Reporter with Silicon Hills News
As 3D printing technology continues to change the way companies approach product design and manufacturing, the industry is also reaching for new limits on its usability.
Samantha Snabes, founder of startup re:3D, told South by Southwest festival goers that as the technology reaches new limits, more research will be needed to make the hardware and design process more widely available.
“As opportunists, sometimes we get so fixated on what goes into designing and making product,” Snabes said. “We might need to go a step further when thinking about accessibility.”
Snabes’ panel titled, “Toilets and Trash: Will 3D Printers Save the World?” highlighted ways in which the industry could expand its reach.
Snabes highlighted recent efforts that aim to teach locals of impoverished areas how to make their own printers using electronic waste that would otherwise lay in a heap of trash. Snabes said these communities can take advantage of new manufacturing methods to improve the local economy.
“I personally think one of the biggest opportunities for us when thinking of 3D printing’s impact on society is its economic gains,” Snabes said.
Snabes also discussed how 3D printing continues to impact a wide variety of industries across construction, healthcare and education.
In addition to introducing new learning practices in the classroom setting, she said that the technology is also helping develop ways to protect the environment, such as less damaging methods to extract honey from beehives.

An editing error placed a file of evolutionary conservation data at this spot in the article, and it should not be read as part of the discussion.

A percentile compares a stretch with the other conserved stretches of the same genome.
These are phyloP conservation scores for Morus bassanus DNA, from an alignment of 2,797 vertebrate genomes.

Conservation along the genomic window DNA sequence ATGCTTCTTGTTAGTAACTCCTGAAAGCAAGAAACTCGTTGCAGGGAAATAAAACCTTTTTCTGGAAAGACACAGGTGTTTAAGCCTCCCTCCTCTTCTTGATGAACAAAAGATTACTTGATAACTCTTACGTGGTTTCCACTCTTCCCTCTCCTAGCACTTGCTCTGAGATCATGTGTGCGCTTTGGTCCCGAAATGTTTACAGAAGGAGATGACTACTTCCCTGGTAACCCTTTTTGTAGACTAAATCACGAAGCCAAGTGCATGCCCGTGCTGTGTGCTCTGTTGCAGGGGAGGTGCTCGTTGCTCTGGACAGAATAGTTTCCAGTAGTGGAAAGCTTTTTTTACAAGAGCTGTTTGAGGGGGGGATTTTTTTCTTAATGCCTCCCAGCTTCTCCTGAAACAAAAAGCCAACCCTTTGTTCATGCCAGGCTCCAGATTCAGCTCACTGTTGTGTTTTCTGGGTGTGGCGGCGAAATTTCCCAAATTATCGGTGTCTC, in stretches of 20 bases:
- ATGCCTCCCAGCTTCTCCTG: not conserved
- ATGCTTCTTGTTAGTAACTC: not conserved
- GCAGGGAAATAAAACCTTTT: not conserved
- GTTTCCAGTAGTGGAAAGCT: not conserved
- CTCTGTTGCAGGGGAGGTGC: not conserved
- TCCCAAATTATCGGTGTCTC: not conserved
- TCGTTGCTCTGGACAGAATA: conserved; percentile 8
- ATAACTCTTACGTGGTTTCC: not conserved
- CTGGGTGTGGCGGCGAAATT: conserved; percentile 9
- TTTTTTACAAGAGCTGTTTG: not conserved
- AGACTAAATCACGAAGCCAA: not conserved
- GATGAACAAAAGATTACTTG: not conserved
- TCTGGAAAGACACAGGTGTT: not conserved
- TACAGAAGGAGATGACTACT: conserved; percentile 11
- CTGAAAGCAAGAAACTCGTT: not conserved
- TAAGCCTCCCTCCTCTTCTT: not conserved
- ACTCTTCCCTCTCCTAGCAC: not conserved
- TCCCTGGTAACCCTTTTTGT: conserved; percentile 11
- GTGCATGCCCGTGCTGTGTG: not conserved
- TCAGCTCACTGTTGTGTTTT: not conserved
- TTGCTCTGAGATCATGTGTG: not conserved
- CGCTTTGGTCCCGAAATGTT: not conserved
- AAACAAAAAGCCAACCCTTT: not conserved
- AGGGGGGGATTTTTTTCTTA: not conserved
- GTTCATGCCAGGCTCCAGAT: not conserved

One part of the presentation showcased a project that uses 3D printing technology and drones to train landmine extractors to better recognize hazards.
Because 3D printing expedites the prototyping of products, Snabes said the technology empowers individuals to test out their imaginations in the real world.
“I think many people, including myself, see real opportunity in creating things more quickly and getting to scale faster,” Snabes said.
Snabes said leaders in the field should also focus on teaching the process of 3D printing in addition to working to improve the capabilities of 3D printing.
Though risk takers in the space are prone to jump into production, Snabes said more needs to be done to figuring out how to make the process more practical.
She said research into material selection and geometric design -among other things, can help innovators avoid making the same mistakes.
“If these repositories are not cultivated, we are constantly going to be reinventing the wheel,” Snabes said
The panel took place Tuesday at the J.W. Marriott hotel, and was attended by a crowd of about a hundred festival goers.
Alexander Crease, an applications engineer for Massachusetts-based Markforged, spoke to Silicon Hills News after the panel and said the event was an opportunity for those involved in the industry to explore and build new perspectives.
“The big step we have to take as a 3D printing community is to figure out how we educate and showcase the best practices of the technology,” Crease said.
“Even with internet and social media, networking at events like this is really important because we get to interact one-on-one with leaders in the field.”
Snabes’ startup, with offices in Austin and Houston, successfully raised $250,000 through a Kickstarter campaign it announced at SXSW 2013, which helped the company’s development of the “Gigabot” 3D printer.
According to its website, the company has sold more than 200 units. The University of Texas at Austin, Nokia Inc. and NASA are among the startup’s clientele. Prices of the 3D printers currently range from $8,500 to $16,995.
Last year, Forbes reported that the 3D printing, or “additive manufacturing” industry’s estimated value was more than $5 billion in 2015, citing a study published by Wohlers Associates.
Correction: This article has been updated to correct the amount of money raised by re:3D in its Kickstarter campaign.